According to a report, three more of the Springboks' 1981 squad have tested positive for the coronavirus.
The news comes hot on the heels of confirmation late last week that legendary former Springbok centre Danie Gerber had tested positive.
At the time of the confirmation of Gerber's test, there were immediate fears over the health of several other members of the 1981 Springbok squad who had attended a golf day along with Gerber mere days prior.
Those who were at the golf day and stayed at the Border Hotel in Jan Kempdorp included joint owner of the hotel Henning van Aswegen, Burger Geldenhuys, Divan Serfontein, Colin Beck and Gysie Pienaar.
According to a reliable source, Serfontein, Beck and Geldenhuys have now all tested positive for Covid-19 currently sweeping the world.
In addition, another former Springbok, Robbie Blair, who was also present at the golf day, has also tested positive.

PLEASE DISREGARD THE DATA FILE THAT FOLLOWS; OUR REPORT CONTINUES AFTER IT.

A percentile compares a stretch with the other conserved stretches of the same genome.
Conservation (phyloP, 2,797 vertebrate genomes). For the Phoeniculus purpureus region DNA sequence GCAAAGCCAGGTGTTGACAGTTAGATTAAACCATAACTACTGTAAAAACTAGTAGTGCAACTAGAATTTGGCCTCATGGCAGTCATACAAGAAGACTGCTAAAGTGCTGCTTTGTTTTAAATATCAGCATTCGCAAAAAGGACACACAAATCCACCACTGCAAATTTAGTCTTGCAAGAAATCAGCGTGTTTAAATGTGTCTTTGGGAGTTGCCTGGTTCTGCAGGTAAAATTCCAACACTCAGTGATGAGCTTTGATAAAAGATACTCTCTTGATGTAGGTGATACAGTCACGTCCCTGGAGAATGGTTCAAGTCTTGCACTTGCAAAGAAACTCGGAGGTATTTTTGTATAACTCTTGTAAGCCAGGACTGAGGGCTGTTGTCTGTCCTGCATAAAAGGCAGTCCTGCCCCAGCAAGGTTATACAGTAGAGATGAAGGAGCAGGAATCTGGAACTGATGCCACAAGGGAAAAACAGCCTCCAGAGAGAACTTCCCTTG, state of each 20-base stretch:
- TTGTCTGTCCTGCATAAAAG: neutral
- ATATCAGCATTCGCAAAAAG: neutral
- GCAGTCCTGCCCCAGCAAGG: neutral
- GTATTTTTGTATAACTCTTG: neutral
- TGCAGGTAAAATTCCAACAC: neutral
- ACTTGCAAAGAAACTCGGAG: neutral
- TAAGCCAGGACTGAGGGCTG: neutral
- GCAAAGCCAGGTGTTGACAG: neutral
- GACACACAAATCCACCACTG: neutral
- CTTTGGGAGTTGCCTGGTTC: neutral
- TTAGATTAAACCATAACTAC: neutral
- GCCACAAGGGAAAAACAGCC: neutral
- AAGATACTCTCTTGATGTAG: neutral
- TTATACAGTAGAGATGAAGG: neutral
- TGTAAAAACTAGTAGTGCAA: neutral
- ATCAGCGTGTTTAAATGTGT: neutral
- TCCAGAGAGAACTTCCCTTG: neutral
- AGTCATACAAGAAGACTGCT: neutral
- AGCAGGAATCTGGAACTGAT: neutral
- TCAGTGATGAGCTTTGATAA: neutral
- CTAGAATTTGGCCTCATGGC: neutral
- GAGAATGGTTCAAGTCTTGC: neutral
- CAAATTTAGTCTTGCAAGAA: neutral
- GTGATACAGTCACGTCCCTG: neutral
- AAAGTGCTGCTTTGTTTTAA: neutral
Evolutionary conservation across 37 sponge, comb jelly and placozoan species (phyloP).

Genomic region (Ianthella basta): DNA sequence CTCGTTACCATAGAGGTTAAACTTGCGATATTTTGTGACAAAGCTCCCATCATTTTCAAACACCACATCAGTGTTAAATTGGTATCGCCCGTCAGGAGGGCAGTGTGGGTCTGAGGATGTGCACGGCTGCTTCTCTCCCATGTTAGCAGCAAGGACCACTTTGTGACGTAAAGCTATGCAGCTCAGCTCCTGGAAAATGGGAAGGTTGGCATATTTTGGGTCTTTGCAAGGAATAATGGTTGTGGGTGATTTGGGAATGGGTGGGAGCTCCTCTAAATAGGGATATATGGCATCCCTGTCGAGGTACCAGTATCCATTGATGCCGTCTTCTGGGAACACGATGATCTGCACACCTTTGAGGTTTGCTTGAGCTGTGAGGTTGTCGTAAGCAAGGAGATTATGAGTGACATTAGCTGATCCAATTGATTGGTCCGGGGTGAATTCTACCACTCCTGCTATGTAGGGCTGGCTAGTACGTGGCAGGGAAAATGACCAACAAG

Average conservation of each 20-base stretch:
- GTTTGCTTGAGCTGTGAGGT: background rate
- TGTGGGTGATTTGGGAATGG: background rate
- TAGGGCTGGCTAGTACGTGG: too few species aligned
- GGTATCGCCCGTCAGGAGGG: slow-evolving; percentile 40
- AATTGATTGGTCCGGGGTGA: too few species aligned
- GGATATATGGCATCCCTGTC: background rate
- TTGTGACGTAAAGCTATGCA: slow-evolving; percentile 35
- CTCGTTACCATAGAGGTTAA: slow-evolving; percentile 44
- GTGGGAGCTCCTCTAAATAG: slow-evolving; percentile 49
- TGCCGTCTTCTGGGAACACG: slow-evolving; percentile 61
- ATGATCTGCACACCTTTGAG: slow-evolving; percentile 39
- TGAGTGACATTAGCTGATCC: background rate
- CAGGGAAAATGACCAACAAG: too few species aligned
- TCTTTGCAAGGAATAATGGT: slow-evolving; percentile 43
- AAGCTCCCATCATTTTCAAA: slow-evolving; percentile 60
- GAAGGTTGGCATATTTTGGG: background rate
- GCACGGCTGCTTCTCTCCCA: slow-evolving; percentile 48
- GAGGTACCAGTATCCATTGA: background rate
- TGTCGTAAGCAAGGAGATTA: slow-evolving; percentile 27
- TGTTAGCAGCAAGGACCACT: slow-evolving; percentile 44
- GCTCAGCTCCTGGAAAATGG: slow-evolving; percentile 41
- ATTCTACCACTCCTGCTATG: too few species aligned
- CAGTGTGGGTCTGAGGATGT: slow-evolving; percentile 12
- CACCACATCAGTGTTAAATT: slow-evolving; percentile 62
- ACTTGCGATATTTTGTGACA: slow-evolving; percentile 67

South Africa's 1981 tour polarised opinions and led to widespread protests across New Zealand. Apartheid had made South Africa an international pariah and countries were strongly discouraged from having sporting contacts with it. However, despite the controversy, the New Zealand Rugby Union decided to proceed with the tour. After the tour, no official sporting contact took place between New Zealand and South Africa until the early 1990s, after apartheid had been abolished.
In the three-Test series, the All Blacks won the first clash in Christchurch 14-9. The Springboks bounced back in the second Test in Wellington, winning 24-12. The third and deciding Test in Auckland was marred by controversy both on and off the field. A low-flying plane dropped flour-bombs on the pitch while a late debatable penalty awarded to the home side saw the All Blacks sneak a 25-22 win.
South Africa is currently in the midst of a 21-day lockdown due to the coronavirus pandemic with the country having reported 1 326 positive cases and three deaths as of Monday evening.